In stark contrast to this comes Plan B. A former grime rapper and now a 'soul' singer, Plan B, real name Paul Drew, presented his album Defamation of Strickland Banks to the large Benicassim crowd. It was not Plan B that arrived on stage first however, with a warm up beatbox/MC taking to the stage to really warm the crowd up, and he was mighty impressive. Working the crowd with renditions of Tinie Tempah and old house tracks, by the time Drew arrived on stage, the crowd was suitably warmed up. After performing the likes of the slow-steady She Said and the modern soul strains of Prayin', it's clear how popular Plan B has become. It has a real stadium style feeling to it, there's thousands of people all howling back the words, it's very impressive to watch. However, it all seems a bit contrived. Clearly jumping on the back of the success of Amy Winehouse in styling of music, it's easy to forget than Plan B used to be grime rapper in the south of London. He's come a long way, but it seems like he's forgotten his roots.

One of the few bands from Spain to begin to make waves in the UK is Crystal Fighters. The electro-noise band, formerly on uber-cool record label Kitsune have seen their popularity soar since the release of their debut album, and from their set at Benicassim, it's clear that this could be an excellent year for the band. Everything seem to come together for their set perfectly, the lights, the sound, the atmosphere, the performance; it was all there for Crystal Fighters, greeted like returning heroes by the locals, and by the British, their new favourite band. What's perhaps the most endearing thing to Crystal Fighters is their belief in keeping their Spanish roots in their music, and despite being able to produce some fine dance music, Follow sees an almost flamenco style guitar introduced, and certainly gained the biggest reception of their set.

The Streets
It was The Streets however who gained all the plaudits for the opening day. Despite some grumbles about Mike Skinner & co. taking a headline slot, they certainly put those who doubted them in their place, and delivered a performance worthy of a headline slot at any festival. It's easy to forget how long The Streets have been with us. 2003 seems like a very long time ago now, and with 4 albums under his belt, have declared that the most recent will be his last under the moniker of The Streets, it only seems suitable that he take a prestigious position at the festival.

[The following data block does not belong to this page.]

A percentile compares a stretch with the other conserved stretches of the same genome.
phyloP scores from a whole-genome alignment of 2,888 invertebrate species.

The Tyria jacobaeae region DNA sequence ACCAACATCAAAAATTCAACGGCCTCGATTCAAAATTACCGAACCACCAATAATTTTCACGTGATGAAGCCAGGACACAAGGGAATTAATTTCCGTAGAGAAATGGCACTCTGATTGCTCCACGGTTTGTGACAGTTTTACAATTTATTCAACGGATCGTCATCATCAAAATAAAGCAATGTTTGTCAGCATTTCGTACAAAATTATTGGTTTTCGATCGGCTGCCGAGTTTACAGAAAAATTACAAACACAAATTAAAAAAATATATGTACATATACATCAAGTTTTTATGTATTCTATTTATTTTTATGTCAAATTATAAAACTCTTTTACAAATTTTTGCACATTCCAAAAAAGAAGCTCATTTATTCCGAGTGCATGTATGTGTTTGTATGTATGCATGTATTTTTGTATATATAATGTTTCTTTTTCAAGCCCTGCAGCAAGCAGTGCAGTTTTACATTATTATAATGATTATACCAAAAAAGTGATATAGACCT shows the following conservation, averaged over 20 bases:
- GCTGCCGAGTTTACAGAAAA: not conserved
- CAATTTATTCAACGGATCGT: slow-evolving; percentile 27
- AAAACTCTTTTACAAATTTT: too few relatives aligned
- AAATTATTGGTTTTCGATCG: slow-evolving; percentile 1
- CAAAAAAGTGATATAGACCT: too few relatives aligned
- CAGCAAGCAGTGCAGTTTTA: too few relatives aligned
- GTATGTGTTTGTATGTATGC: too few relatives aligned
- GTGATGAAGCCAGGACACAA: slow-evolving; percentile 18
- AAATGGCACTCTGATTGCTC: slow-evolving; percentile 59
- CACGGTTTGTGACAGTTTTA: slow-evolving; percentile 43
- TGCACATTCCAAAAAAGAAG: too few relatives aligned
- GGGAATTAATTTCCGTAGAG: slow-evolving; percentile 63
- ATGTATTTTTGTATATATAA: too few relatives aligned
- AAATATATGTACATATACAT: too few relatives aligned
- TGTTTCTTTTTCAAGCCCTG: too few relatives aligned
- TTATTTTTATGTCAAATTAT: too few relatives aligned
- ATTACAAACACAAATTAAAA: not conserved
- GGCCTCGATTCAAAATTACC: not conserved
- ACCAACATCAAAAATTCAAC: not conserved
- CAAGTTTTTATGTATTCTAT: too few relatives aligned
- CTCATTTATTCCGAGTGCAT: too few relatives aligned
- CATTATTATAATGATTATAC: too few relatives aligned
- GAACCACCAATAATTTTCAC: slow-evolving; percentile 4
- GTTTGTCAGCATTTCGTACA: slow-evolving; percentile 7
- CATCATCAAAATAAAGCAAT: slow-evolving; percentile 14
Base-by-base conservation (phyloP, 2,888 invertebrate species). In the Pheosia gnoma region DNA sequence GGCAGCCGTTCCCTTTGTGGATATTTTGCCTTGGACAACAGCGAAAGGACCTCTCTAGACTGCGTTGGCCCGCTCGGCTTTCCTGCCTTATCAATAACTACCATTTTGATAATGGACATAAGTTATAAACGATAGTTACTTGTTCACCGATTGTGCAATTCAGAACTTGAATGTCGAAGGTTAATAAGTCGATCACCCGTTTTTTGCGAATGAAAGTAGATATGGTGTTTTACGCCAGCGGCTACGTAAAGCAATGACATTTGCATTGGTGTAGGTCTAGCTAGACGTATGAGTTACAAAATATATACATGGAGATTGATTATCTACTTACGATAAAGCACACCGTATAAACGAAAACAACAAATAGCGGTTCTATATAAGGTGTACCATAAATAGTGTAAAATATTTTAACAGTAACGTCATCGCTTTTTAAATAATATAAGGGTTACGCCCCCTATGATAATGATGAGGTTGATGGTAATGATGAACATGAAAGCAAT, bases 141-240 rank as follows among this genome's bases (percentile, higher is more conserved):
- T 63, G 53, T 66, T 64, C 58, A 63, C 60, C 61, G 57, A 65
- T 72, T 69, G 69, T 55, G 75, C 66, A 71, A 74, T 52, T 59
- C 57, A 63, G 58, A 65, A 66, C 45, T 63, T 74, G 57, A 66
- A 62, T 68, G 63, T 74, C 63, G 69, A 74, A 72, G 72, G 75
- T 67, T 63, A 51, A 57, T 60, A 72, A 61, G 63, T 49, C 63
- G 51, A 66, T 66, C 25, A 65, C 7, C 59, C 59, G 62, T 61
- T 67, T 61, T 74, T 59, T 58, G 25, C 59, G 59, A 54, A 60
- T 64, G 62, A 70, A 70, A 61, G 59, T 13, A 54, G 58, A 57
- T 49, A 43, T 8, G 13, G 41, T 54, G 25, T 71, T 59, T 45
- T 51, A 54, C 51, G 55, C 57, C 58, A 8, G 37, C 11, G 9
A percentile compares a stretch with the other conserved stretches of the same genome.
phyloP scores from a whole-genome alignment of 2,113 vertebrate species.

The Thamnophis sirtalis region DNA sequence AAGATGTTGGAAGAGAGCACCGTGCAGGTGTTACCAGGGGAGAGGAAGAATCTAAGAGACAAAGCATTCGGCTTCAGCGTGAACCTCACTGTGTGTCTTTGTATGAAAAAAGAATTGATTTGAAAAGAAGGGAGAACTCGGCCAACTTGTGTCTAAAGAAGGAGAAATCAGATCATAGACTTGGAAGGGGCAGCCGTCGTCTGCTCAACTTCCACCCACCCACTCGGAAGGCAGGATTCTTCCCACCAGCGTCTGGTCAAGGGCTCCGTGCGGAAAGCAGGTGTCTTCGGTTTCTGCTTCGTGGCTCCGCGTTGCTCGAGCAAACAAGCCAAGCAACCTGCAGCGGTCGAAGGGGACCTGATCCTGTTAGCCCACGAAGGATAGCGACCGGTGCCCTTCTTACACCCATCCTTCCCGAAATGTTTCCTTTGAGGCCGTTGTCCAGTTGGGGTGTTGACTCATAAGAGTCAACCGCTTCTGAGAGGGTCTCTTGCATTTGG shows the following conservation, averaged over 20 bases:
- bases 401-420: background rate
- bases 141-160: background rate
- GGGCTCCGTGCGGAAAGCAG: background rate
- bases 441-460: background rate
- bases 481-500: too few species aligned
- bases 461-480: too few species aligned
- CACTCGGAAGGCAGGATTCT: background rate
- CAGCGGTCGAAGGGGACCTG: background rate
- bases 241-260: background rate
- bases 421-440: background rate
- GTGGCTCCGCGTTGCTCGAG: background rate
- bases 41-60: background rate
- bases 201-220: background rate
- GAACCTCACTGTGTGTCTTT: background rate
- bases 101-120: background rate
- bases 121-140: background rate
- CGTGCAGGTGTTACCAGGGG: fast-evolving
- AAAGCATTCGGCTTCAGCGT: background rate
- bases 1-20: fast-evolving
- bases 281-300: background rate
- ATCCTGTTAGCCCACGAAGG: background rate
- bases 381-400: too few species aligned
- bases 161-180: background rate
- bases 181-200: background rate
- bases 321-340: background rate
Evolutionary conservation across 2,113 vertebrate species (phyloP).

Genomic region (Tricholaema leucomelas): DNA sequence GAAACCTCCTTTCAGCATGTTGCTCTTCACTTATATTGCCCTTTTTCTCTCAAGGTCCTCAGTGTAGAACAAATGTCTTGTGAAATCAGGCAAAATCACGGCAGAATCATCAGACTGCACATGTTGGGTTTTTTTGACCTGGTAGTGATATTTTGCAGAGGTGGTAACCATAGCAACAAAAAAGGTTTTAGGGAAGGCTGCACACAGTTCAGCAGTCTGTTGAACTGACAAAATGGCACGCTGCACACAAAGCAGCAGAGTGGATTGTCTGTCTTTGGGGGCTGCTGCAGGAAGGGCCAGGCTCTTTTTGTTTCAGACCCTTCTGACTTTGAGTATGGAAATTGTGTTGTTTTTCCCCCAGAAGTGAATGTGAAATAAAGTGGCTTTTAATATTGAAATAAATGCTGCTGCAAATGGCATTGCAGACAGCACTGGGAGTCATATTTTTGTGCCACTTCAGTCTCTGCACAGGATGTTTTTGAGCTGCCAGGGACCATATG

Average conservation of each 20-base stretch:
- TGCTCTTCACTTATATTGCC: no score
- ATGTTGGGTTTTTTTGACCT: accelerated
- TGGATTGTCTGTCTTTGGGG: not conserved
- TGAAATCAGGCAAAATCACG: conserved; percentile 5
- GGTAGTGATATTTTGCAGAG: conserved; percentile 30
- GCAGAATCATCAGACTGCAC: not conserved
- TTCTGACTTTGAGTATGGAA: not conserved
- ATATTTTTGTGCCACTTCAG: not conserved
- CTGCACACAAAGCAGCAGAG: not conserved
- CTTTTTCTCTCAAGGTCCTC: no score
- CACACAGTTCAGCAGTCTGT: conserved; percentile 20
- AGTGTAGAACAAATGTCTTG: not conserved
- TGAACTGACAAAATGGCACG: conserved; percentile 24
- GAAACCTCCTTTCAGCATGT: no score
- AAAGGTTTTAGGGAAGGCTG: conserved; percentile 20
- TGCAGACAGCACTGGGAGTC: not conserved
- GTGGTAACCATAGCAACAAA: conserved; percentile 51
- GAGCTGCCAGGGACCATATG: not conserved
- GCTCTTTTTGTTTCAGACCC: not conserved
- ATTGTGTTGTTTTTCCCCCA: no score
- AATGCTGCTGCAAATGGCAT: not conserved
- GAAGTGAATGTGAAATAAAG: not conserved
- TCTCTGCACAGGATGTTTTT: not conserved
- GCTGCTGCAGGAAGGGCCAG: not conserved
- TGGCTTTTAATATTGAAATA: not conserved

Unlike Plan B, Skinner has never forgotten his humble beginnings, and as he delved into his festival set, songs from his debut, Original Pirate Material, never sounded so fresh and so relevant as they were at the time. From the ska/reggae tinged Let's Push Things Forward and the UK garage styled hip hop track of Don't Mug Yourself only remind us what a talent that Skinner is. It's a shame that The Streets never gained a larger status than they have done, but with some poorly received albums in recent years, it becomes hard to remember what a talent he was considered to be back in 2003. But his set at Benicassim reminded a lot of people what a fun band The Streets can be. It's just a shame that it's all coming to end. Working the crowd like he always been able to do, The Streets performance what an unquestionably durable band they are, able to work their set to any occasion and producing a fantastic headline set.
review by: Anthony Hetherington

photos by: Charlene Carr

Thursday 14th to Sunday 17th July 2011
near Valencia, Spain, Spain
£165 for 4-days (only no camping available)
last updated: Fri 1st Jul 2011